Throw all that together and you’ve got one very odd movie. Like I said, THE DELTA FORCE has that whole FROM DUSK ‘TIL DAWN thing going for it where it starts out as one movie and shifts into a completely different one halfway through only this time it’s a bug, not a feature. For the first hour or so, it’s this claustrophobic suspense film which, turns out, actually succeeds at generating some drama and even genuine tension, such as a stewardess having to stick the pin back in a grenade or Colonel Alexander’s rush to warn the assault team about the trap they’re about to go charging into. Even the terrorists get have some sympathetic moments, like one telling a young girl that he’s only fighting because his family was killed or helping out a pregnant hostage. Of course, it also has a scene where the same guy says “six million Jews wasn’t nearly enough” when the German stewardess refuses to help them single out the Jewish passengers on the grounds of that whole Nazi thing. Something of a mixed message there, movie. Regardless, you get the sense that for the first half of this film, Cannon is attempting to make something that resembles, y’know, an actual movie, rather than the assembly line schlock they were known for. People coming here to see Chuck Norris kicking ass from minute one will probably get rather frustrated waiting on that to happen, as it’s a good hour before a single shot is fired or karate kick is thrown. Once the action does ratchet up, though, the film goes into total la la land and becomes exactly the kind of movie that one would expect from Golan-Globus. What started as a fairly grounded movie ends with Chuck Norris sliding down zip lines while firing a machine gun and nailing faceless terrorists a hundred yards away with pinpoint accuracy while everything explodes around him. The last half hour to forty minutes of this flick is almost one extended action scene as the raid on the terrorist compound leads into a chase through the desert which gives way to the Delta Force finally retaking the plane, with Norris taking a detour to hand out an incredibly one sided beat down to the terrorist leader before blowing him up with a rocket launcher. Hey, come to think of it, that’s how INVASION U.S.A. ended, wasn’t it? Well, wouldn’t you know it; both movies have the same screenwriter. (“INVASION U.S.A. had a script?” we ask, horrified.) Heck, with its crack commando unit running around the desert driving dune buggies and motorcycles with rocket launchers mounted on them, the second half of THE DELTA FORCE feels like Menaham Golan decided what the world really needed in 1986 was a gritty reboot of Hal Needham’s MEGAFORCE. Can’t help but wonder how this movie would have played if somebody stuck Norris in the gold spandex / blue headband combo that Barry Bostwick was rocking in that flick.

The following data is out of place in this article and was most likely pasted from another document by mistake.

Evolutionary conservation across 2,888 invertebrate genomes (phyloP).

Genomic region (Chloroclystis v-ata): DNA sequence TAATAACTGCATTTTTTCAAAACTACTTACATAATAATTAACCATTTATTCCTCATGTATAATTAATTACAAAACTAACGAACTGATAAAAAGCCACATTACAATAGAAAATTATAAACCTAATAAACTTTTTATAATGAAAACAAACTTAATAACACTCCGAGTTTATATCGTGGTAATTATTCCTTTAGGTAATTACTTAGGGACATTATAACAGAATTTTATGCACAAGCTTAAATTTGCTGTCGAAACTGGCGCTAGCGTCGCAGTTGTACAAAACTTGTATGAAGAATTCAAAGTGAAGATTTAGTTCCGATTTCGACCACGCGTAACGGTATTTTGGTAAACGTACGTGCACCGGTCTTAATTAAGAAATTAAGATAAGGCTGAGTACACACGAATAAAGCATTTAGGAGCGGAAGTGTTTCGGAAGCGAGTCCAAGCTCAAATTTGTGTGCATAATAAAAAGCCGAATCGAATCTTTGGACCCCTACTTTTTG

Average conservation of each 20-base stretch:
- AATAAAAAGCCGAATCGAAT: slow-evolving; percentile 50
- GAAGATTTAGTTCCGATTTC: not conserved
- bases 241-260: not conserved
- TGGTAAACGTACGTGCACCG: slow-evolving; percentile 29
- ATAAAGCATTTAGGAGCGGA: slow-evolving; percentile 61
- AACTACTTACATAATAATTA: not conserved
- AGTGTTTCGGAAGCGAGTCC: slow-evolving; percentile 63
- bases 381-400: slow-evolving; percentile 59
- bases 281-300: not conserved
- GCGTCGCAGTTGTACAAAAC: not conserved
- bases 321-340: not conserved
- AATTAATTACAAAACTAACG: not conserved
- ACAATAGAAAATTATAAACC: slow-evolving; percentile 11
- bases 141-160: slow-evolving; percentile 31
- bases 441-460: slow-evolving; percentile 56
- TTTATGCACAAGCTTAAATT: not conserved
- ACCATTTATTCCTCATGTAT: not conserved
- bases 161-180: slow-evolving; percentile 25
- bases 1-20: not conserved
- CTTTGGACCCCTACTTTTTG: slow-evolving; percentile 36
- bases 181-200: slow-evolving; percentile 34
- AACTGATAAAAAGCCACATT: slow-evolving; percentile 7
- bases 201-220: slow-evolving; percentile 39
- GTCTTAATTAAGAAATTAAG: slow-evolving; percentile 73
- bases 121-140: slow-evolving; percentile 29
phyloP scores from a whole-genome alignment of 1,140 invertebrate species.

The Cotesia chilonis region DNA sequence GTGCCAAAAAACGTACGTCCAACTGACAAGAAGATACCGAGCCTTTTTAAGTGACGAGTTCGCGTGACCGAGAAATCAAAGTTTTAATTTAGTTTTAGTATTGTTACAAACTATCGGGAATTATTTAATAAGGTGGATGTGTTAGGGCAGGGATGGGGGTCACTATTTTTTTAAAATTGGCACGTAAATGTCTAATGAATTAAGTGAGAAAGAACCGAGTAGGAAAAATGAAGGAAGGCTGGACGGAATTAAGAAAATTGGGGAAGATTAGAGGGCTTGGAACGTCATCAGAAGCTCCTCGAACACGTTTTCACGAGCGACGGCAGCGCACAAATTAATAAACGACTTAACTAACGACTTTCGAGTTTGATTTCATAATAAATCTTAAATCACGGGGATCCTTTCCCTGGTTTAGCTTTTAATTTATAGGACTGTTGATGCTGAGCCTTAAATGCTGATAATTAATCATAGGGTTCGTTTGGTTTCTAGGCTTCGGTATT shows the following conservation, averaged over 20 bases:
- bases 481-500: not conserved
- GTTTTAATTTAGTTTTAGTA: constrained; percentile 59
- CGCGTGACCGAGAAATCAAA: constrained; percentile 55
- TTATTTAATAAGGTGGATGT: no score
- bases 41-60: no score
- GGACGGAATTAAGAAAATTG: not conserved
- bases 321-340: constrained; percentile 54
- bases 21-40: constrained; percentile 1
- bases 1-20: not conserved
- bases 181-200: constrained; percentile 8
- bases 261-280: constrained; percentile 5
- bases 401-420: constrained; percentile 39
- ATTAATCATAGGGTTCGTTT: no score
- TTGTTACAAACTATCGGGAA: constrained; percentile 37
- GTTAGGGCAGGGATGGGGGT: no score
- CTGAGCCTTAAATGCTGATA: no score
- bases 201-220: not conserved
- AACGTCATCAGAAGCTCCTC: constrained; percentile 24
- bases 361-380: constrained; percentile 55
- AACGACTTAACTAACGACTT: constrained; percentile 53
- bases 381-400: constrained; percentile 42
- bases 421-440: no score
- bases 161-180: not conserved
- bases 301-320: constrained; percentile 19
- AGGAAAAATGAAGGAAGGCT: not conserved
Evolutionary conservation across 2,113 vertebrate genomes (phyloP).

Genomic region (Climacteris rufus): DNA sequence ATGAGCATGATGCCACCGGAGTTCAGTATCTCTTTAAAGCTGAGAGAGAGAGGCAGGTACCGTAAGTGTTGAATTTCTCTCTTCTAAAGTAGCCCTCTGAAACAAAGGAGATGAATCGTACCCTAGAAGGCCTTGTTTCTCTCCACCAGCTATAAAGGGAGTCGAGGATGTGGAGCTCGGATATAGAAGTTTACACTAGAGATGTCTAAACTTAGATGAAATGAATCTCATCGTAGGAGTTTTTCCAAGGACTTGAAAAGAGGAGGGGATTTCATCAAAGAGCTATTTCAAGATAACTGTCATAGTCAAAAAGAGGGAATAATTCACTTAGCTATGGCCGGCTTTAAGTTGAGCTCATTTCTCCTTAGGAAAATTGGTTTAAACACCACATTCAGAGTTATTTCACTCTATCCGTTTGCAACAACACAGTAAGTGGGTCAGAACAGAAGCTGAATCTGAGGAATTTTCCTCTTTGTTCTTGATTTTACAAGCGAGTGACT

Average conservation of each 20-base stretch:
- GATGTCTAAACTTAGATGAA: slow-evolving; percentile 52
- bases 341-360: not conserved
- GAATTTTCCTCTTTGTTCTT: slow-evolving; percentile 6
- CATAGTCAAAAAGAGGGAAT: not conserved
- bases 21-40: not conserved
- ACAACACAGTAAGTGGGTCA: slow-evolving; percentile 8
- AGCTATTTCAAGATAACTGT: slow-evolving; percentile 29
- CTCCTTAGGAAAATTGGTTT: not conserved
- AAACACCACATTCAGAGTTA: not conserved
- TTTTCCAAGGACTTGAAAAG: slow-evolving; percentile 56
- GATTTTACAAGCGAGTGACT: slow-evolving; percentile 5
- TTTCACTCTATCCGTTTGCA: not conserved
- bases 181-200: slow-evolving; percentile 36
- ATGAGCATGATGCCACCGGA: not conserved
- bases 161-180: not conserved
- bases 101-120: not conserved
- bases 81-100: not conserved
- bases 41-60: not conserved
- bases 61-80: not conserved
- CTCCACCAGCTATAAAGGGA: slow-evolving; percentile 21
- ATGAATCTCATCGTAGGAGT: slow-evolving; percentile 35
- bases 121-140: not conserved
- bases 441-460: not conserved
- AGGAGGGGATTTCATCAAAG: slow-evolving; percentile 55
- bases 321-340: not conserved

Better, probably.

I don't know how much THE DELTA FORCE made at the box office but the film was successful enough to get two sequels greenlit and even inspired a Pre-Asylum made-for-video cash-in called OPERATION DELTA FORCE which managed to get more sequels than the movie that inspired it. I also remember this movie playing all the time on TBS's MOVIES FOR GUYS WHO LIKE MOVIES back in high school, so I'm willing to bet that video and cable played a part in that. As for the critical reception it received upon release, well you can imagine that it was quite a bit chillier. (Though the film did get a good review from Roger Ebert, oddly enough.) Naturally, people weren't too happy to see an actual tragedy that occurred a year before being used as an excuse for Chuck Norris to blow up foreigners. (I especially don't think the family of Navy diver Robert Stethem appreciated seeing their loved one's murder recreated for that purpose.) One wonders how RAMBO would have gone over in 1976. Now, if you've seen ELECTRIC BOOGALOO, Mark Hartley's amazing documentary about the rise and fall of Cannon Films, you'll know that Menaham Golan actually had people at the site of the hijacking, reporting back to him to what happened. He was developing this movie while the actual event was going down. Damn, even by the standards of Cannon Films, that is pretty shameless.